Komen Houston: Our Journey is Long From Over to End Breast Cancer
Jo-Carolyn Goode | 9/30/2016, 6:45 a.m.
Seventeen years ago life was very different for Kathy Nicholson. Her world was filled with endless tubes, multiple rounds of medicine, countless doctor visits, intense surgeries, days in the hospital, lots of research and hours of prayer by her and her support team. Nicholson had breast cancer and was in the fight for her life; a fight that she planned to win. And win she did. It would be 9 ½ months of treatment, 6 months of chemotherapy, and 6 1/2months of radiation before her world would start to take a turn back to normalcy. Tack on another 10 years of taking hormone inhibiting drugs before Nicholson could finally breathe a sigh of relief as her personal journey in fighting cancer in her body was over. But her journey against cancer was just beginning.
Two weeks after she finished her rounds of chemotherapy and radiation on September 15, 2000 (yup, she remembers the date), Nicholson celebrated. Not with a big party or binging on cake but with a walk. Unbelievable I know. I thought so too. However, Nicholson is made of strong stuff and thought the cause was way too important to stay lying in bed. So she laced up her shoes, donned her pink, and participated in her first Susan G. Komen Race for the Cure. With that one walk, she was hooked.
Sixteen years later Nicholson is a proud 17-year breast cancer survivor, member of the Board of Directors and the Interim Executive Director of Susan G. Komen-Houston. “I feel blessed,” she says. With so many things to be grateful and blessed for, Nicholson is most thankful that her breast cancer was detected early and treatment was available.
“The reason that there are all those wonderful treatments so that people can survive this is because of organizations like Susan G. Komen raise money that goes to research and we have our wonderful doctors that are able to help us,” said Nicholson.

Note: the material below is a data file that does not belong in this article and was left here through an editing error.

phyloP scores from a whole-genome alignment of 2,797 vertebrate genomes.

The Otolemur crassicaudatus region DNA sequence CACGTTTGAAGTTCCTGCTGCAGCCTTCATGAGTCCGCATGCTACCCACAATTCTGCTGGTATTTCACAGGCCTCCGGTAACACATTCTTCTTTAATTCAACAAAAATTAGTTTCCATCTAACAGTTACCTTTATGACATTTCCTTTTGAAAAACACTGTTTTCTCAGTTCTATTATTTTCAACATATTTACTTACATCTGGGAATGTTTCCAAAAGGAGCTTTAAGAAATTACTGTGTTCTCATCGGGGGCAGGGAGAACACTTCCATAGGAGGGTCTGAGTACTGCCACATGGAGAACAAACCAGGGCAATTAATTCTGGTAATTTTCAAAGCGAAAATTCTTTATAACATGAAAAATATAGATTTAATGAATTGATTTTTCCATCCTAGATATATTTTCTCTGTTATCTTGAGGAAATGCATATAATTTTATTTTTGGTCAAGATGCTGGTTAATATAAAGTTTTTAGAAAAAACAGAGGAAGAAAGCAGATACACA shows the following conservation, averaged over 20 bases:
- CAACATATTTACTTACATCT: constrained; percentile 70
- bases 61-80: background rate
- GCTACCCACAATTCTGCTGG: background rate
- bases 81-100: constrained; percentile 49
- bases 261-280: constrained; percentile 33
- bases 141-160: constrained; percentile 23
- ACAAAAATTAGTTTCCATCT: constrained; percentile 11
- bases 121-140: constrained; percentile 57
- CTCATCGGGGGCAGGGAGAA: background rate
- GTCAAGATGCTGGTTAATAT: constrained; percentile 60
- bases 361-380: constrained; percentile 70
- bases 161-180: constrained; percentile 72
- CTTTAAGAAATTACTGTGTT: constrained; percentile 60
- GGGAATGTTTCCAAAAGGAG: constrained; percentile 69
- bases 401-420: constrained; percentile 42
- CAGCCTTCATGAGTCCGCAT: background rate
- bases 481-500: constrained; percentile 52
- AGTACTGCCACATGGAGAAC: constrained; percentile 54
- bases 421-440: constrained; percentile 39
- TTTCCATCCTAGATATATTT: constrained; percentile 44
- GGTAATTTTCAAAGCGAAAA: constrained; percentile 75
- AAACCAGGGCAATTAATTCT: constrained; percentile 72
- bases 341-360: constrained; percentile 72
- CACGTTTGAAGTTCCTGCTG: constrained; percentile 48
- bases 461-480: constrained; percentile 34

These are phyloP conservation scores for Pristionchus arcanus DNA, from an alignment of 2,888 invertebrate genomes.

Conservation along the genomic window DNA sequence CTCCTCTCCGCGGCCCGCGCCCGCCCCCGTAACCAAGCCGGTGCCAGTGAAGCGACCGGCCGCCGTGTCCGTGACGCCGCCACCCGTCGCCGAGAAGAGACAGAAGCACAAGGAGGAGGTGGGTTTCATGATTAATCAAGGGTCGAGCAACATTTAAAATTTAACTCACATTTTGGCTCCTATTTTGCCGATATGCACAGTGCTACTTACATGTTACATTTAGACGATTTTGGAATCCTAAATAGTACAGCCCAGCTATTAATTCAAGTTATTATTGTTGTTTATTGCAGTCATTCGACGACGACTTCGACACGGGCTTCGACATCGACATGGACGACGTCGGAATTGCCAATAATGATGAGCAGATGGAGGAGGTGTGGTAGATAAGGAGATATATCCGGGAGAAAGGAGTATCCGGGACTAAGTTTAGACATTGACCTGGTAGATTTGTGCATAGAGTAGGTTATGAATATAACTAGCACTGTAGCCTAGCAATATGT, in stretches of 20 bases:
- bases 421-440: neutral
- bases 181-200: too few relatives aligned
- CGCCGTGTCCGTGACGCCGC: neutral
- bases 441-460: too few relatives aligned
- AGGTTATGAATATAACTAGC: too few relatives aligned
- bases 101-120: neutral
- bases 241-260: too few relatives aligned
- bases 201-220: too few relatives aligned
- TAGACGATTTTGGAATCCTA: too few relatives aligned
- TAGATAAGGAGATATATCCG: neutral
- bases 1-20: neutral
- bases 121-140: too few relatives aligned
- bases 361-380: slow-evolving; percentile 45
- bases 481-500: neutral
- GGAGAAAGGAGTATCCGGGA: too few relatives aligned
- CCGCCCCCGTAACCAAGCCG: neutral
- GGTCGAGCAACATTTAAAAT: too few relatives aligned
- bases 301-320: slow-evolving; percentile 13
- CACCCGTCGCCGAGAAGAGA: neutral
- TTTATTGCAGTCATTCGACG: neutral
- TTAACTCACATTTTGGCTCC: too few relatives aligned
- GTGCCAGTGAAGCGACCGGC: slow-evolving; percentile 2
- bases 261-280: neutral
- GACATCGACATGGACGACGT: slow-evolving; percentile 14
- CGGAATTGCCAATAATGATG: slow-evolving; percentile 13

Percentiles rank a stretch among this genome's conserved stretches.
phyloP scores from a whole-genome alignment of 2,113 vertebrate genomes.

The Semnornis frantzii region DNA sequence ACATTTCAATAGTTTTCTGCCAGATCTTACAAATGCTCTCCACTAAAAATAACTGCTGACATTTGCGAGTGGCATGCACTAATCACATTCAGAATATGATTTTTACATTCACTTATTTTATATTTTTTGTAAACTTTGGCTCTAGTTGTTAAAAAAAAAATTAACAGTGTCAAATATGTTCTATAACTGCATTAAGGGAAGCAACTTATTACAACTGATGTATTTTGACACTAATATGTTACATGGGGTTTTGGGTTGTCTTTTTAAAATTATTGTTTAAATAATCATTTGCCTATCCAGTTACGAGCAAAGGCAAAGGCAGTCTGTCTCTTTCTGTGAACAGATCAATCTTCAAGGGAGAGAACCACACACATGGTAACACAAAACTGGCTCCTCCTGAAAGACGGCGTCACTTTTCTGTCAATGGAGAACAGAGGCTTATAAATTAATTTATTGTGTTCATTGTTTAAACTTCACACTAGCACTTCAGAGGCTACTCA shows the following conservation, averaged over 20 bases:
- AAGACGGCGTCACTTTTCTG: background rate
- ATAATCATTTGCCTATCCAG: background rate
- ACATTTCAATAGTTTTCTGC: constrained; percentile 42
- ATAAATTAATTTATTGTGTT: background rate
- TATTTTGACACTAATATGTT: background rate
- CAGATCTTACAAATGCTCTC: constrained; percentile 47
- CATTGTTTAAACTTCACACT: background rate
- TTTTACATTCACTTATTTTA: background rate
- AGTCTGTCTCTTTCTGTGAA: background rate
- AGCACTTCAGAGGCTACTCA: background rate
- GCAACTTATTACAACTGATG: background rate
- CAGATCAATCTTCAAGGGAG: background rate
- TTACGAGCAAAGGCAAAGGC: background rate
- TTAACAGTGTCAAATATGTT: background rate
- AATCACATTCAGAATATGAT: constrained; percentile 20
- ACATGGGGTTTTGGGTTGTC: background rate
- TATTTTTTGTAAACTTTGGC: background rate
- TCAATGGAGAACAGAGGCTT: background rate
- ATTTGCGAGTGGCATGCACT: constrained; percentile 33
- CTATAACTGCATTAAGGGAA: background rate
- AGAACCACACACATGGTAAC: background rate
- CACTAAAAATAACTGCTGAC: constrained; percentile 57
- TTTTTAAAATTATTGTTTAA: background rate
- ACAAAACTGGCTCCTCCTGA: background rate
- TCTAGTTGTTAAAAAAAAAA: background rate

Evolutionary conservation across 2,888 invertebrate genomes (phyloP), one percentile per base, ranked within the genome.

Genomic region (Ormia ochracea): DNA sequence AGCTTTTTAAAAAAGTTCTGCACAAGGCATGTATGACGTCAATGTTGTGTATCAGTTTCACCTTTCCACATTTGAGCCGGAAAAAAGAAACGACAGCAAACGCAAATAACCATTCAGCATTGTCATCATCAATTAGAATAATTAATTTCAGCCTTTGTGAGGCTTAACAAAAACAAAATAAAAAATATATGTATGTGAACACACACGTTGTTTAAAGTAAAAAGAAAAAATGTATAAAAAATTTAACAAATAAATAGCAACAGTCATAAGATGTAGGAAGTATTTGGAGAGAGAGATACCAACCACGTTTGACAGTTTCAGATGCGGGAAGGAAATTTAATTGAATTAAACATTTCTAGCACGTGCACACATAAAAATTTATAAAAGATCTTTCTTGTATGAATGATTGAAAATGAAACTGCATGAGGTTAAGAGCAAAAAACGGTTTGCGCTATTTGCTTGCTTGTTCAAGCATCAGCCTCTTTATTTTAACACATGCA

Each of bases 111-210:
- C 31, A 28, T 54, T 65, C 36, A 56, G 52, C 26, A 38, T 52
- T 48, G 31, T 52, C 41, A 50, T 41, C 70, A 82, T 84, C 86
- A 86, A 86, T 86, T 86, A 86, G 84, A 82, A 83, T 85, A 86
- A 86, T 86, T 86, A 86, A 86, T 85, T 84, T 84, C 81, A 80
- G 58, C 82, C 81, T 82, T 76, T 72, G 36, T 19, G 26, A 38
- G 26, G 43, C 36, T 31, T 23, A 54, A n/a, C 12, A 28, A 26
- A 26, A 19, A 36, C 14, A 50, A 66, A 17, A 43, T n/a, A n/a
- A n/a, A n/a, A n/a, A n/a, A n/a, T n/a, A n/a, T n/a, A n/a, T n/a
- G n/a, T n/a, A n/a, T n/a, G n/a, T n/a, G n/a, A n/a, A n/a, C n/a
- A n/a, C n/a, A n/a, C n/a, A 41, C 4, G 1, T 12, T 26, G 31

Nicholson is one of the lucky ones. Lucky because her breast cancer was caught early since doctors were already monitoring her due to other health challenges. Even with all that monitoring, Nicholson’s breast cancer was still in stage 2 at the time of her diagnosis. Who knows what her outcome might have been if it were not for that monitoring? “Early detection is the key,” said Nicholson, who now actively advocates for early detection and screenings. If done on a regular basis coupled with personal breast exams could be the difference in life or death.
“The earlier you can find this stuff the easier it is for your treatment. That’s not to say if you catch it very early that you are not going to have to struggle through it because it’s still a struggle. But if you catch it earlier your treatment is going to be, in most cases, a lot less severe.”
In this country every two minutes someone hears the news, “You have breast cancer.” Instantly your brain goes through so many thoughts and emotions and you ask yourself all these questions. “Who will take care of my family?” “Do I have enough insurance to cover my treatments?” “Will I die?” Funding raised by Susan G. Komen helps to ease some of those burdens and answers some of those questions. Their entire purpose is to raise money to give out grants to other organizations that provide services to make fighting cancer as easy as possible.